The Truth: There is no requirement to believe in anything at all for acupuncture treatment to be successful. While Chinese Medicine has historically had strong ties to some religious practices in China, the practice of Chinese Medicine is really just a pragmatic means of differentiating how the body is being affected by particular stresses and how it needs to be corrected. In the same way that you don’t have to think about your heart beating or breathing in order for your body to make these things happen, you don’t need to believe or be aware or anything in particular to experience the results that acupuncture can provide. In fact, many of the same systems responsible for keeping the many organs and structures of your body working correctly are the exact ones that are responsible for the benefits of acupuncture. The only thing that is required is to relax so the body has a chance to respond to the treatment and adjust things accordingly.

4)The Reason: I’m worried that acupuncture is expensive

The Truth: Acupuncture is typically not an expensive therapy. In many cases, a course of acupuncture may be far less expensive than the pain medications required to manage symptoms over the long term, but with the added benefit that there are no risks of dependency or side effects from acupuncture. An average course of acupuncture treatment that would typically manage many moderate pain or quality of life issues can fall far below the price tag of many types of therapy or pain management. In many cases, because acupuncture stimulates the body to heal on its own, any sort of continued care may not be necessary once adequate improvement has been made. Additionally, some insurance companies now offer plans that cover acupuncture services, which can further reduce the out of pocket costs.

5)The Reason: I’m already undergoing other types of treatments and am concerned that acupuncture will conflict with them

The Truth: Acupuncture is minimally invasive, and because it simply leverages your body’s own healing capacity in your favor, any conflicts with other therapies or medications are very rare. The goal of acupuncture is to help the body to optimally adapt to its current circumstances, whatever those circumstances may be, which includes any other interventions that may also currently be at play. I have found that in nearly all cases, acupuncture dovetails exceptionally well with chiropractic, massage, physical therapy, occupational therapy, counseling and many other types of therapies and can work to improve the outcomes of these therapies while also offering additional benefits beyond them because of it’s unique mechanism and approach to the body. Likewise, acupuncture can be extraordinarily helpful for moderating the side effects of pharmaceuticals and chemotherapy, and reducing some of the necessary soreness during muscle and joint rehabilitation in chiropractic and physical therapy regimens in order to speed up the progress.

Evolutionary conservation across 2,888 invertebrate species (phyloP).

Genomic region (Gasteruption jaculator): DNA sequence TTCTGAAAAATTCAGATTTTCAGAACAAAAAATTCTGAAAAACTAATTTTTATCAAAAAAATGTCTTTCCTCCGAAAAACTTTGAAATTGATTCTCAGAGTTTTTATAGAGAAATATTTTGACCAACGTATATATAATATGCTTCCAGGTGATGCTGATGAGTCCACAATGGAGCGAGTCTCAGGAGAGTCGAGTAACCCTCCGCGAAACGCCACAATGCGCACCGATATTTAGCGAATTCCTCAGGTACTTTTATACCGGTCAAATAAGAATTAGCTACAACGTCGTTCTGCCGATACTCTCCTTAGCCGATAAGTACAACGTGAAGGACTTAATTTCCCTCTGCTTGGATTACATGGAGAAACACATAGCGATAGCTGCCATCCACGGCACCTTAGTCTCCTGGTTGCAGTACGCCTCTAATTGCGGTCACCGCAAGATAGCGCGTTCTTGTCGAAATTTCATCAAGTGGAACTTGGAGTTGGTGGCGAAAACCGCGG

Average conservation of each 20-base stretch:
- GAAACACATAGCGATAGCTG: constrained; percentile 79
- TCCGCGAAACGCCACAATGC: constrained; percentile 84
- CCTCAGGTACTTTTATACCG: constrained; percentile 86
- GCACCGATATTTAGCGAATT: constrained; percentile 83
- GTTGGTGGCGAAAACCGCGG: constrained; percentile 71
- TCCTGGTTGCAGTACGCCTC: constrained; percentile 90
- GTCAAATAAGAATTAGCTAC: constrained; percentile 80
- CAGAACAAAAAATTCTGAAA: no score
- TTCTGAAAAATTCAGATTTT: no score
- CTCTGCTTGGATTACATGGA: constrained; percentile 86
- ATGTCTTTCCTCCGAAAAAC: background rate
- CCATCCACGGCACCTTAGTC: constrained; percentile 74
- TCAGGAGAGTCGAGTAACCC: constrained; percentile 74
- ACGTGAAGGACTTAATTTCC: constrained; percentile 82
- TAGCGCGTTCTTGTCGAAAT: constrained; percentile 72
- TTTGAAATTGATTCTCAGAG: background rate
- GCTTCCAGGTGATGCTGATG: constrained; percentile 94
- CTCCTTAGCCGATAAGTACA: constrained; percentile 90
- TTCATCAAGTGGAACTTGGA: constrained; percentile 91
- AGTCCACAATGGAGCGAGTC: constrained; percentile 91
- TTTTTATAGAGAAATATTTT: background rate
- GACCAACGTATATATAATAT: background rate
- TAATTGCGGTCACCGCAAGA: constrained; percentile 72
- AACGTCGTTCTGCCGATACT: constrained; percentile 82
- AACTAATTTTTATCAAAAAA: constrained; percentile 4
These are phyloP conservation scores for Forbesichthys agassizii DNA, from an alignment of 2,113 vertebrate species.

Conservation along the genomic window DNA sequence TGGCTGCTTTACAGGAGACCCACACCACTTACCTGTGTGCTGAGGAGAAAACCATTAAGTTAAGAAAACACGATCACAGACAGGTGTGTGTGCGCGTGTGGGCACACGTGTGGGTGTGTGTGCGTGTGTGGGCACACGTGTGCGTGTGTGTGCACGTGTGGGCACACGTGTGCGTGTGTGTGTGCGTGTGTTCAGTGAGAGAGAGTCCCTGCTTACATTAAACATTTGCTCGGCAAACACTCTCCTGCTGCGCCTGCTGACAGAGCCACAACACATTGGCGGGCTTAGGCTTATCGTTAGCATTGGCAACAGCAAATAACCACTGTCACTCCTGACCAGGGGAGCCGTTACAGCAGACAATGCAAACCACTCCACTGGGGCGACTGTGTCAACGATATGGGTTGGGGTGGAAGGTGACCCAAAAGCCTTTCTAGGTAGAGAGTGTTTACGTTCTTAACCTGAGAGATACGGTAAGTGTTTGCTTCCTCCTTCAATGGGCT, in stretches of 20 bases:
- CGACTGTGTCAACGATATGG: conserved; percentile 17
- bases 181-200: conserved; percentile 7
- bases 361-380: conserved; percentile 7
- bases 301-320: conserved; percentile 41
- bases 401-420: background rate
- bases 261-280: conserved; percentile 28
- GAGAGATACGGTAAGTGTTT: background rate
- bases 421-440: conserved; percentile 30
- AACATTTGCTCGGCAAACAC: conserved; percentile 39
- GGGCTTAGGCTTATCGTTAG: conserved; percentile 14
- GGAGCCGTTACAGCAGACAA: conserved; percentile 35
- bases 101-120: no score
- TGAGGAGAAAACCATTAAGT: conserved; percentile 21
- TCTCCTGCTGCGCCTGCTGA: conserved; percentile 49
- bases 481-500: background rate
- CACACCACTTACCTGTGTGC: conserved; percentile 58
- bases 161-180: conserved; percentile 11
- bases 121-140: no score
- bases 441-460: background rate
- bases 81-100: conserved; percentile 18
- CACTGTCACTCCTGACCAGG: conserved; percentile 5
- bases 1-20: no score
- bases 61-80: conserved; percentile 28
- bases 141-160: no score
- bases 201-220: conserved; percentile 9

So there you have it. Acupuncture is not so big and scary, and it can benefit your health and remove obstacles in lots of really great ways. So go ahead, give your local acupuncturist a call and try it out! If you’re located in the Greater Milwaukee or Brookfield, WI area and I’m so privileged to be your local acupuncturist, please click here to visit my main page.